Toyota Motor Corp. has moved to dismiss hundreds of lawsuits seeking damages associated with its recalls related to sudden unintended acceleration.
Toyota filed the motions in response to the first consolidated complaints filed as part of the multidistrict litigation (MDL) against the automaker. More than 300 lawsuits seek economic damages for consumers and businesses plus damages for individuals who were injured or died in accidents attributed to sudden acceleration. The cases have been coordinated before U.S. District Judge James Selna in Santa Ana, Calif.
On Aug. 2, the plaintiffs' steering committee overseeing the economic damages claims against Toyota filed two actions: An economic loss master consolidated complaint and a first amended consolidated complaint. Both seek to represent a nationwide class of consumers and allege claims under California law, including the Consumer Legal Remedies Act, the California Unfair Competition Law and the California False Advertising Law.
On Tuesday, Toyota moved to dismiss the master consolidated complaint as "replete with hyperbole, misleading statistics, anecdotes, and legal conclusions." The pleading by Toyota's lawyers, Cari Dawson and Lisa Gilford, both partners at Atlanta's Alston & Bird, continued: "Yet they seek for themselves and on behalf of a putative nationwide class, economic damages and injunctive relief based not upon reliable, verifiable empirical evidence and valid scientific analysis, but upon a rush to judgment fueled by incomplete and inaccurate information and analysis."
For instance, the complaint fails to identify a "common defect" in the electronic throttle control system of the vehicles at issue, they wrote. And Toyota has already addressed unintended acceleration by recalling vehicles with defective floor mats and "sticky" accelerator pedals.
The motion said that 26 of the named plaintiffs in the master consolidated complaint -- about half -- did not experience unintended acceleration. Without injuries, the plaintiffs lack standing to pursue a claim, Toyota's lawyers wrote.
Toyota's lawyers also argued that the plaintiffs' steering committee cannot bring claims on behalf of a nationwide class under California law and that the plaintiffs did not identify a specific misrepresentation in marketing materials upon which they relied when purchasing the vehicles.
Also on Tuesday, Toyota moved to dismiss about 50 personal injury and wrongful death lawsuits being handled by a separate plaintiffs' steering committee in the MDL.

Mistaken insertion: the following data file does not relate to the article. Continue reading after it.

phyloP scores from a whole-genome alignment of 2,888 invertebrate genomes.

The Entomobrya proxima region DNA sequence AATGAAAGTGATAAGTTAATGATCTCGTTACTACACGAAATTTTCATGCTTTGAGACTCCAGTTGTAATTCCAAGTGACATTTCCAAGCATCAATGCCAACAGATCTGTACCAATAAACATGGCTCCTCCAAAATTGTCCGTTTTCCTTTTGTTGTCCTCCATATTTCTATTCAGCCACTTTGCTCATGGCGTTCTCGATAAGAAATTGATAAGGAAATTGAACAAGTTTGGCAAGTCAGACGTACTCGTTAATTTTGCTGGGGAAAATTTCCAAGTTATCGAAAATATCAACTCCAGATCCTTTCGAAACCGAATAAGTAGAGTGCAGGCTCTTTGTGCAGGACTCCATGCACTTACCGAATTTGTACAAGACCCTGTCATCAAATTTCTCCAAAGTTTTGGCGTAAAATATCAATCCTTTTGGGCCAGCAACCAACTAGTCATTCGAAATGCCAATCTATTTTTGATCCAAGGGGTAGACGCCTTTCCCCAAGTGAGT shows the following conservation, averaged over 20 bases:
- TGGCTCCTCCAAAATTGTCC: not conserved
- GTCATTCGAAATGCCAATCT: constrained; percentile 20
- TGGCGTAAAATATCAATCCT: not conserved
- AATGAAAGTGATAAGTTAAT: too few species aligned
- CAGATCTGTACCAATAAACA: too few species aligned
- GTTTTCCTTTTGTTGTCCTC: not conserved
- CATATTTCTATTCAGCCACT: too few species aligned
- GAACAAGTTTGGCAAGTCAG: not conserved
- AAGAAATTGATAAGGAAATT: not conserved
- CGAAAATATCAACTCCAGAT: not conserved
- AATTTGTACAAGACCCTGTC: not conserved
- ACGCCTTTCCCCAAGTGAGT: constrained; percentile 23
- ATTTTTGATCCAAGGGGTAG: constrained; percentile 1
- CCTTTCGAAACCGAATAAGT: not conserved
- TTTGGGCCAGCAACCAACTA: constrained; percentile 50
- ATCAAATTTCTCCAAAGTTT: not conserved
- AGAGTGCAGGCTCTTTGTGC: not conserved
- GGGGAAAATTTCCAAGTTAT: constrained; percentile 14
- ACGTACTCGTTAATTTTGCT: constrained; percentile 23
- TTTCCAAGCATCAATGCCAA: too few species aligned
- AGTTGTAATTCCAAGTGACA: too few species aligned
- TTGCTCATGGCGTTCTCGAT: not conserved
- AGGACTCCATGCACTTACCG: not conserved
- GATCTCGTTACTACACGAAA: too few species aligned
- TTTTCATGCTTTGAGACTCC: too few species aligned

In that motion, Toyota's lawyers at Bowman and Brooke, partners Vincent Galvin Jr. and Joel Smith, said the plaintiffs have failed to state a claim.
"Each plaintiff contends that the subject accident was the result of a sudden, unintended acceleration event," wrote Toyota's lawyers. "However, plaintiffs do not and cannot attribute these sudden, unintended acceleration events to a particular defect in the vehicle."
Many of the claims brought by plaintiffs seeking damages for injuries or deaths include negligence, strict product liability, breach of express and implied warranties, fraudulent concealment and misrepresentation.
Under heightened pleading standards outlined in the U.S. Supreme Court's decisions in Bell Atlantic Corp. v. Twombly and Ashcroft v. Iqbal, such claims aren't plausible, Toyota's lawyers contend. In Twombly, the court in 2007 required plaintiffs to show that their claims were plausible, not just possible. And last year, the court in Iqbal required plaintiffs to present more conclusory facts in their pleadings.
"Plaintiffs must do more than speculate that a wrong has been committed and demand relief," they wrote. "The pleadings here are rife with vague and unspecified allegations that Toyota failed to disclose the fact that the subject vehicles contained an unidentified defect."
They also claim that Toyota owes no fiduciary duty to the plaintiffs, who purchased their vehicles from independent dealerships, and that the plaintiffs have failed to pinpoint the advertising claims on which they relied.
Separately, CTS Corp., which manufactured parts for some of Toyota's accelerator pedals, moved to dismiss eight personal injury and wrongful death cases in which it is named as a defendant. CTS, represented by Galvin and Smith, said that it never made the pedals for the vehicles identified in those cases.
A hearing on the motions is scheduled for Nov. 19.